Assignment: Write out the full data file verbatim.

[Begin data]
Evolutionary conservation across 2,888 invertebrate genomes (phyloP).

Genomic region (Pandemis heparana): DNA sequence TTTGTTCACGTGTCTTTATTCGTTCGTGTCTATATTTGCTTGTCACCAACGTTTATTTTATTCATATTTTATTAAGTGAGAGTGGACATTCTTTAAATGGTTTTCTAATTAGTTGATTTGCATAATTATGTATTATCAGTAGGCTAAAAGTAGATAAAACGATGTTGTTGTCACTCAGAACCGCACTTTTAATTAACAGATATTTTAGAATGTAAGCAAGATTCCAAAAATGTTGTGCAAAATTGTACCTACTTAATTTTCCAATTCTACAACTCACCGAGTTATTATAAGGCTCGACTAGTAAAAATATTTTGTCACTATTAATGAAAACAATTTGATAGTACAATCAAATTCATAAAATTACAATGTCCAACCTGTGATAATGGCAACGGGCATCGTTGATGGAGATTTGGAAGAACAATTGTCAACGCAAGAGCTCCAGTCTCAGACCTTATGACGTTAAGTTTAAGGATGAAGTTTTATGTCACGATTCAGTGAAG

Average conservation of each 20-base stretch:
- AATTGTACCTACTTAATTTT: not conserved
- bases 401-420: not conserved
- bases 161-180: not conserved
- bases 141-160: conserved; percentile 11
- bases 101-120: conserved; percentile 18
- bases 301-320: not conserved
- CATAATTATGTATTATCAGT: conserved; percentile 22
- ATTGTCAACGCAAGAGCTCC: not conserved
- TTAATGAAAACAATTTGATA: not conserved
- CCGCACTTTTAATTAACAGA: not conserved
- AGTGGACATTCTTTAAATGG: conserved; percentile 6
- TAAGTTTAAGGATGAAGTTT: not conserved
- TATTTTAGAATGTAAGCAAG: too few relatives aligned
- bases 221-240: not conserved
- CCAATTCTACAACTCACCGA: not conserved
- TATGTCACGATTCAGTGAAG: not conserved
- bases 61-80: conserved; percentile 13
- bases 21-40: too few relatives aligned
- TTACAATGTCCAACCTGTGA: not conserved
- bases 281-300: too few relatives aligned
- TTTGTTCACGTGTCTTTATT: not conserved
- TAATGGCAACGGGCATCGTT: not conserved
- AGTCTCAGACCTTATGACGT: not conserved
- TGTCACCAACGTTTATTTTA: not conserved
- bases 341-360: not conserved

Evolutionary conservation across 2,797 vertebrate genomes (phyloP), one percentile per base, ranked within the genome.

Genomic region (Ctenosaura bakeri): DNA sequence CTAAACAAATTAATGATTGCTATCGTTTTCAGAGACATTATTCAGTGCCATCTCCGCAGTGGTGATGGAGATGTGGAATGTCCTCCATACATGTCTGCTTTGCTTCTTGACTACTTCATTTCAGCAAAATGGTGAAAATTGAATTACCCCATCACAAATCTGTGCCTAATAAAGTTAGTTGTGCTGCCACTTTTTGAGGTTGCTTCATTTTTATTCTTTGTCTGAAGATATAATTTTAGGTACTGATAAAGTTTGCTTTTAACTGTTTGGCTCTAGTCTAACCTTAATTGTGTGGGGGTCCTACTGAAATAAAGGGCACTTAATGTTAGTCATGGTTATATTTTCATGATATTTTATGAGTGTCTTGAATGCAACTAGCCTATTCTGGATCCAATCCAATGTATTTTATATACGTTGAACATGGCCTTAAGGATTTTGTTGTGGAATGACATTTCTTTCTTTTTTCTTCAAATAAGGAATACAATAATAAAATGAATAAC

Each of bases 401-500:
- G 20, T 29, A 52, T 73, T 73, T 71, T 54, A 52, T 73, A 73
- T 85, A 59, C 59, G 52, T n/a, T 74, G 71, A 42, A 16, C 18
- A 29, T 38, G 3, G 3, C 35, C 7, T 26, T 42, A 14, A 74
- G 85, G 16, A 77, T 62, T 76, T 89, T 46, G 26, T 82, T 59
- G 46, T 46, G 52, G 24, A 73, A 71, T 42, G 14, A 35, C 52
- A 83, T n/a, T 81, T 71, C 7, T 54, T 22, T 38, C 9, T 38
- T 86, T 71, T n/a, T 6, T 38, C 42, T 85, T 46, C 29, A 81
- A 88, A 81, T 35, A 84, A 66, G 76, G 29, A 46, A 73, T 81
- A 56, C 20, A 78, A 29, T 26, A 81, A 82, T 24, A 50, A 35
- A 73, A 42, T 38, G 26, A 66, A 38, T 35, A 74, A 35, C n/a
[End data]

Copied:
Evolutionary conservation across 2,888 invertebrate genomes (phyloP).

Genomic region (Pandemis heparana): DNA sequence TTTGTTCACGTGTCTTTATTCGTTCGTGTCTATATTTGCTTGTCACCAACGTTTATTTTATTCATATTTTATTAAGTGAGAGTGGACATTCTTTAAATGGTTTTCTAATTAGTTGATTTGCATAATTATGTATTATCAGTAGGCTAAAAGTAGATAAAACGATGTTGTTGTCACTCAGAACCGCACTTTTAATTAACAGATATTTTAGAATGTAAGCAAGATTCCAAAAATGTTGTGCAAAATTGTACCTACTTAATTTTCCAATTCTACAACTCACCGAGTTATTATAAGGCTCGACTAGTAAAAATATTTTGTCACTATTAATGAAAACAATTTGATAGTACAATCAAATTCATAAAATTACAATGTCCAACCTGTGATAATGGCAACGGGCATCGTTGATGGAGATTTGGAAGAACAATTGTCAACGCAAGAGCTCCAGTCTCAGACCTTATGACGTTAAGTTTAAGGATGAAGTTTTATGTCACGATTCAGTGAAG

Average conservation of each 20-base stretch:
- AATTGTACCTACTTAATTTT: not conserved
- bases 401-420: not conserved
- bases 161-180: not conserved
- bases 141-160: conserved; percentile 11
- bases 101-120: conserved; percentile 18
- bases 301-320: not conserved
- CATAATTATGTATTATCAGT: conserved; percentile 22
- ATTGTCAACGCAAGAGCTCC: not conserved
- TTAATGAAAACAATTTGATA: not conserved
- CCGCACTTTTAATTAACAGA: not conserved
- AGTGGACATTCTTTAAATGG: conserved; percentile 6
- TAAGTTTAAGGATGAAGTTT: not conserved
- TATTTTAGAATGTAAGCAAG: too few relatives aligned
- bases 221-240: not conserved
- CCAATTCTACAACTCACCGA: not conserved
- TATGTCACGATTCAGTGAAG: not conserved
- bases 61-80: conserved; percentile 13
- bases 21-40: too few relatives aligned
- TTACAATGTCCAACCTGTGA: not conserved
- bases 281-300: too few relatives aligned
- TTTGTTCACGTGTCTTTATT: not conserved
- TAATGGCAACGGGCATCGTT: not conserved
- AGTCTCAGACCTTATGACGT: not conserved
- TGTCACCAACGTTTATTTTA: not conserved
- bases 341-360: not conserved

Evolutionary conservation across 2,797 vertebrate genomes (phyloP), one percentile per base, ranked within the genome.

Genomic region (Ctenosaura bakeri): DNA sequence CTAAACAAATTAATGATTGCTATCGTTTTCAGAGACATTATTCAGTGCCATCTCCGCAGTGGTGATGGAGATGTGGAATGTCCTCCATACATGTCTGCTTTGCTTCTTGACTACTTCATTTCAGCAAAATGGTGAAAATTGAATTACCCCATCACAAATCTGTGCCTAATAAAGTTAGTTGTGCTGCCACTTTTTGAGGTTGCTTCATTTTTATTCTTTGTCTGAAGATATAATTTTAGGTACTGATAAAGTTTGCTTTTAACTGTTTGGCTCTAGTCTAACCTTAATTGTGTGGGGGTCCTACTGAAATAAAGGGCACTTAATGTTAGTCATGGTTATATTTTCATGATATTTTATGAGTGTCTTGAATGCAACTAGCCTATTCTGGATCCAATCCAATGTATTTTATATACGTTGAACATGGCCTTAAGGATTTTGTTGTGGAATGACATTTCTTTCTTTTTTCTTCAAATAAGGAATACAATAATAAAATGAATAAC

Each of bases 401-500:
- G 20, T 29, A 52, T 73, T 73, T 71, T 54, A 52, T 73, A 73
- T 85, A 59, C 59, G 52, T n/a, T 74, G 71, A 42, A 16, C 18
- A 29, T 38, G 3, G 3, C 35, C 7, T 26, T 42, A 14, A 74
- G 85, G 16, A 77, T 62, T 76, T 89, T 46, G 26, T 82, T 59
- G 46, T 46, G 52, G 24, A 73, A 71, T 42, G 14, A 35, C 52
- A 83, T n/a, T 81, T 71, C 7, T 54, T 22, T 38, C 9, T 38
- T 86, T 71, T n/a, T 6, T 38, C 42, T 85, T 46, C 29, A 81
- A 88, A 81, T 35, A 84, A 66, G 76, G 29, A 46, A 73, T 81
- A 56, C 20, A 78, A 29, T 26, A 81, A 82, T 24, A 50, A 35
- A 73, A 42, T 38, G 26, A 66, A 38, T 35, A 74, A 35, C n/a